Welcome to my blog. I am Kristi Smith Wyatt, Senior Vice President for Government Relations and Policy Development for The Greater Kansas City Chamber. Each Wednesday I will provide an update on some of the interesting things going on in the Chamber’s world, primarily in the area of government relations and policy as it impacts The Greater Kansas City Chamber’s 2,400 business members. I encourage your comments and questions. Here goes!
Business License Tax
The Chamber and the City of Kansas City, Missouri are working together to develop a revised version of the Business License Tax. This is a tax on Kansas City’s businesses that generates $20 M yearly for Kansas City. The Chamber is not disputing the validity of the tax, but rather the inequity at which it is applied and collected. Some companies pay exorbitant amounts while others pay little or nothing. Collections need improvement – only one-third of the city’s businesses are paying. The last major update was in the 1950s! Developing a proposal considered fair and equitable by both the business community and city officials is the goal. The Chamber will post background information soon – in the meantime let us know if you have an opinion on this topic.
The 20th anniversary of COMBAT (Jackson County’s Community Backed Anti-Drug Tax) was held yesterday at the Plaza Library. The one-quarter cent tax must be renewed by the voters every 7 years and will go to the voters in November). And what a celebration! Country Executive Mike Sanders had a ton of good news and positive results to report demonstrating COMBAT has made Jackson County safer and improved the lives of many. The Chamber is supporting the renewal. U.S. Senator Claire McCaskill was present to receive the Lifetime Achievement and Innovation in Criminal Justice Award. She reflected about her time as the Jackson County Prosecutor and her warm feelings toward Kansas City and its citizens. As an aside, the senator looked radiant and spoke eloquently – no worse for the wear of her health care town hall meetings. Also basking in good health were Dave Smith, president of the Boys and Girls Club and former president of the KCMO School Board and former and longtime Jackson County Prosecutor Albert Riederer who received the Excellence in Public Service Award. Both have transformed themselves through healthy living. Congratulations!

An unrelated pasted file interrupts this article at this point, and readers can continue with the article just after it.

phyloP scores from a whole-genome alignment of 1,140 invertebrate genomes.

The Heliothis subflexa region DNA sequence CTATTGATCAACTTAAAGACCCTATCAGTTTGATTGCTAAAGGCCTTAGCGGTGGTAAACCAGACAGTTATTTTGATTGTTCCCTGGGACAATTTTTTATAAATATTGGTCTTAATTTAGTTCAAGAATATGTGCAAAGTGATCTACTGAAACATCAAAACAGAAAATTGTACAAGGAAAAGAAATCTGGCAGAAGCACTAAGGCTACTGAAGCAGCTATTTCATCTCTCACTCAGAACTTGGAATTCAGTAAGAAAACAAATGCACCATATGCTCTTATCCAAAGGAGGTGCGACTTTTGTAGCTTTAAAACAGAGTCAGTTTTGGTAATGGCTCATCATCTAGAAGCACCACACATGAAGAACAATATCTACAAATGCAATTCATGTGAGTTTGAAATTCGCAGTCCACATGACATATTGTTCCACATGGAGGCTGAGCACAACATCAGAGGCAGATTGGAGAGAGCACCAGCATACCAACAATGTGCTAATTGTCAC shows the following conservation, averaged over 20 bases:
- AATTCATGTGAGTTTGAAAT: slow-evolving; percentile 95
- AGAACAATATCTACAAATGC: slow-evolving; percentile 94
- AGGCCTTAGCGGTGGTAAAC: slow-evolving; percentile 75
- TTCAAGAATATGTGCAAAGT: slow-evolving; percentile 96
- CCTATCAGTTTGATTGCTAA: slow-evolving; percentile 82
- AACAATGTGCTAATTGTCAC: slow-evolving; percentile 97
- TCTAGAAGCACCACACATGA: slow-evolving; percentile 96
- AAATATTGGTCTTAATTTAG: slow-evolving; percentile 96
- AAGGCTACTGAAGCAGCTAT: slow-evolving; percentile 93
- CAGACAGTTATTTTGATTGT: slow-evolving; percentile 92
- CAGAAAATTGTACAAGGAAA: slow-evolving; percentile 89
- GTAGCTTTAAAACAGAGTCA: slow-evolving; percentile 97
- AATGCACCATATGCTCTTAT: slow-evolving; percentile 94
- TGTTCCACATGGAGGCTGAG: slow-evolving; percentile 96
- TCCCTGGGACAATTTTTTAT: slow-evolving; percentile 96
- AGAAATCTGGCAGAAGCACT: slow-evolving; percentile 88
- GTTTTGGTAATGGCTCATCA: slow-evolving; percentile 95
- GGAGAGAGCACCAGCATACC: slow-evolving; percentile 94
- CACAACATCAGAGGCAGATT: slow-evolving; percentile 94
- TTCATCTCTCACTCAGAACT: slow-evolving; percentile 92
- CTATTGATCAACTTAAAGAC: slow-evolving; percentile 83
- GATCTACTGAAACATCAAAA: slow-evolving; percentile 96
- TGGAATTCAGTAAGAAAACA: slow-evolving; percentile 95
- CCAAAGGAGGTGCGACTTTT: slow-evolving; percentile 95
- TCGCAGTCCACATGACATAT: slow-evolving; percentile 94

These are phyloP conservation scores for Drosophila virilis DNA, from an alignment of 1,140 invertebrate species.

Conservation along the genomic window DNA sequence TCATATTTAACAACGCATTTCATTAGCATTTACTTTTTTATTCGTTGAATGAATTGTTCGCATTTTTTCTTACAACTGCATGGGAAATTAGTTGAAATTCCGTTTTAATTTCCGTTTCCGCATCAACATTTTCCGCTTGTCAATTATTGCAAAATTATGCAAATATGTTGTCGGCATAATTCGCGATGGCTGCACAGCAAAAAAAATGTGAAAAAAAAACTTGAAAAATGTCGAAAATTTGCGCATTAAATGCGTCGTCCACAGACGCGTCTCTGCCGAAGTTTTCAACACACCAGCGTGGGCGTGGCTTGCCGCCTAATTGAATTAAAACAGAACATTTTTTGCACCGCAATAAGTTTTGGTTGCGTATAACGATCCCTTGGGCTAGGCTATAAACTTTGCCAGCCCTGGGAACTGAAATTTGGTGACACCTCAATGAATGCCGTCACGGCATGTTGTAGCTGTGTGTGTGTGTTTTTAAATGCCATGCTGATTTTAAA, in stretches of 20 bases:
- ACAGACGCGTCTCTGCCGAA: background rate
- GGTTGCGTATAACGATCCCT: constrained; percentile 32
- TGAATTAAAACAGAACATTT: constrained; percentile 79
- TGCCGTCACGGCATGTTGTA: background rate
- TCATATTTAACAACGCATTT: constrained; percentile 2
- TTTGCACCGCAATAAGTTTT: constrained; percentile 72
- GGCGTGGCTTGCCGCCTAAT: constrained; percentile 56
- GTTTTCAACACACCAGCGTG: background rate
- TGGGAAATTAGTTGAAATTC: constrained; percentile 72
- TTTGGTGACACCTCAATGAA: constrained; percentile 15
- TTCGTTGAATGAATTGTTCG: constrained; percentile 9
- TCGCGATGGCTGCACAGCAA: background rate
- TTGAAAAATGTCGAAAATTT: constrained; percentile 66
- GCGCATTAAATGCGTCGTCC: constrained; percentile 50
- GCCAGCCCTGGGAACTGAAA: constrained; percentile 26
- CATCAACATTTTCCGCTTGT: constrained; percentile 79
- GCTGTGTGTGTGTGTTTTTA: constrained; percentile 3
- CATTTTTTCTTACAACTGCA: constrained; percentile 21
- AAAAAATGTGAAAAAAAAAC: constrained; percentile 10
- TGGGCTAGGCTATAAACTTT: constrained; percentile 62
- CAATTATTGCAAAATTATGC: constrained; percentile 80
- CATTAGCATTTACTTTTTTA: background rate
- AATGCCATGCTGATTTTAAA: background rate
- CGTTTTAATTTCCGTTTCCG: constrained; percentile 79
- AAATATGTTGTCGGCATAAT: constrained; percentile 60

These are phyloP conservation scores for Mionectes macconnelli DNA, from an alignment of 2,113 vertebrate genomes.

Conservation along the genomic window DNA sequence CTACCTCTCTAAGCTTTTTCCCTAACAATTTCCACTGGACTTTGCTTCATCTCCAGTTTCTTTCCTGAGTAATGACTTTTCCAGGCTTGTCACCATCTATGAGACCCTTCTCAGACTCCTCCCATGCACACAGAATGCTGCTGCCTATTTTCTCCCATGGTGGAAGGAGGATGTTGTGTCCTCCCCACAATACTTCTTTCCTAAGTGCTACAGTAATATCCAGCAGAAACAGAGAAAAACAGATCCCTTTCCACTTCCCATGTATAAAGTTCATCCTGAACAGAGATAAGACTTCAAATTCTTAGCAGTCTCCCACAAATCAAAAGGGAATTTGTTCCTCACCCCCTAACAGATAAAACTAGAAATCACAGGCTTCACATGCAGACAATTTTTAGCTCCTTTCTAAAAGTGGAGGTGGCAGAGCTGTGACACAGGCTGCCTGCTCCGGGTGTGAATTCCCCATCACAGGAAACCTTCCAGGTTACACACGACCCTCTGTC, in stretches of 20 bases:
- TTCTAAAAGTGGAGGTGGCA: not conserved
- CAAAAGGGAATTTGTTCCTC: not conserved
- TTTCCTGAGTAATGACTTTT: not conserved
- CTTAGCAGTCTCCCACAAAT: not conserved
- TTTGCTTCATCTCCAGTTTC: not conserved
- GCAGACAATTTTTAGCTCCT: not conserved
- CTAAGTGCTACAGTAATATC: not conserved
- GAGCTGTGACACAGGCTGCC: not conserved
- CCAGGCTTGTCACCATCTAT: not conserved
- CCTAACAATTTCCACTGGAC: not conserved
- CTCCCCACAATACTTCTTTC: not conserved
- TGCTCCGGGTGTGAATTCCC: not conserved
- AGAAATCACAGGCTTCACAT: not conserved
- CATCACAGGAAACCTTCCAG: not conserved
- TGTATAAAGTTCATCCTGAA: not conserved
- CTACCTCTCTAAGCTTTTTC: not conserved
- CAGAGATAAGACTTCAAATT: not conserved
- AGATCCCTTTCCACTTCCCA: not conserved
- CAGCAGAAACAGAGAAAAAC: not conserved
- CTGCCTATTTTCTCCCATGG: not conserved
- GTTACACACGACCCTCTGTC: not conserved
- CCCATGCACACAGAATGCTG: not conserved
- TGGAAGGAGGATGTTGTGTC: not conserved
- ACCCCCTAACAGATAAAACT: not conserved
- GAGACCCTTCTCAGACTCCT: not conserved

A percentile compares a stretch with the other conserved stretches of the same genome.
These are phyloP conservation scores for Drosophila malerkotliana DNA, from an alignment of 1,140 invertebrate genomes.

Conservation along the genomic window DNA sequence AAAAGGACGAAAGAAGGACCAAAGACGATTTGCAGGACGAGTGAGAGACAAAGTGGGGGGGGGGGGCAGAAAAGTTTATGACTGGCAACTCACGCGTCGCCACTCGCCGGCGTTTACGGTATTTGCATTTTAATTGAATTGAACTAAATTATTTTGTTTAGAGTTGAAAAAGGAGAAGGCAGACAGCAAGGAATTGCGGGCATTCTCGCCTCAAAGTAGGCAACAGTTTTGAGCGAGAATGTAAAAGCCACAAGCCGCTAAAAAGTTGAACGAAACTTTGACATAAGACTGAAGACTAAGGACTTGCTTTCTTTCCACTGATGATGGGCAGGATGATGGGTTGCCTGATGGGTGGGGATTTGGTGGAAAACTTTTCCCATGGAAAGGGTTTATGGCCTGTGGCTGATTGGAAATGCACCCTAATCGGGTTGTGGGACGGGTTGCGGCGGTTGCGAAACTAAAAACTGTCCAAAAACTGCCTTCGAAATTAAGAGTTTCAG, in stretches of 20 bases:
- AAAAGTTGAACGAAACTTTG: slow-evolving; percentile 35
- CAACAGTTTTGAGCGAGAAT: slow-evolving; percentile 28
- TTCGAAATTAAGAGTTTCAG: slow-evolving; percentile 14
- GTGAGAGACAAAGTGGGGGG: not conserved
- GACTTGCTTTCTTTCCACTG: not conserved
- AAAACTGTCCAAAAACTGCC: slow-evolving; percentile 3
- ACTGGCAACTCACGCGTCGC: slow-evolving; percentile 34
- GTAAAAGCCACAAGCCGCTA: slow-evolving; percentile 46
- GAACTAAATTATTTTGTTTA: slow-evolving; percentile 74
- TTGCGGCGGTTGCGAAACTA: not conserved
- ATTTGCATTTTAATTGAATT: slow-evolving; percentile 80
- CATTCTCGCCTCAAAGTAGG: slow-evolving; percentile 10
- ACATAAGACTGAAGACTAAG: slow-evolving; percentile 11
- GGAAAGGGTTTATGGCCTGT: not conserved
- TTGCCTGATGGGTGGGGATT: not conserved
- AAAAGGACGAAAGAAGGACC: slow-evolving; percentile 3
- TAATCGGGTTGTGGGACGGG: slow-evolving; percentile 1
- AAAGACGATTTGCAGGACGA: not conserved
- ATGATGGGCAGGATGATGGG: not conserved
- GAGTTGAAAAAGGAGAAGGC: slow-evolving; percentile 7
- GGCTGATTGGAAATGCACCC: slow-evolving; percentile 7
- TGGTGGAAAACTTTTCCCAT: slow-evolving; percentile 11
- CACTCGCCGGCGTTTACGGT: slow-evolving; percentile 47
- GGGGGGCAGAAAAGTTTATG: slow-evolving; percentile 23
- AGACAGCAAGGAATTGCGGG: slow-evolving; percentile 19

Small Business Talks About Health Care
Also happening yesterday, about 200 small business members of the Greater KC Chamber turned out for a stimulating morning discussion at the Liberty Memorial with national and local health care experts and small business representatives. Clear from the discussion is the fact that small businesses are experiencing concern about the health care issue. Someone should listen to them – the 25 million small businesses in this country drive the economy. A full podcast of the event and all materials discussed is available on www.kcchamber.com. Thanks to our co-sponsors – The Health Care Foundation Greater Kansas City and Reach Health Care Foundation.
Speaking of health care, a loss for the Kansas Health Policy Authority is a gain for University of Kansas Medical Center. Marci Nielsen who headed up the KHPA in recent years has returned to the Medical Center as Vice-Chancellor for Public Policy and Planning. Marci is witty and articulate…. an expert on health care with a PhD in health policy management.
Congressman Todd Tiahrt Visits The Chamber
The race for the U.S. Senate seat from Kansas is in full swing. In the Republican primary, two members of Congress are vying for the nomination – Congressman Todd Tiahrt from the 4th Congressional District (Wichita, Hutchinson, etc.) and Congressman Jerry Moran from the 1st District (the vast western part of the state). Congressman Tiahrt visited The Chamber Monday and spoke to a packed board room about the issues of the day, including;
- Not a fan of Cap and Trade which he said will force us to rely on more foreign oil and gasoline. Said it will cost $1,000 per person if fully implemented.
- Concerns about health care reform – “Need to fix what’s broken – preexisting conditions have to be included in the reform bill. And we have to allow the open market to be more competitive.”
- Compared today’s economic conditions to those of 1930s and 1950s and said “today and in 30’s we tried to grow the economy from Government down and it didn’t work. In 50‘s we devoted capital to new ideas and research and supported business growth and it paid off.”
Until next week….cheers.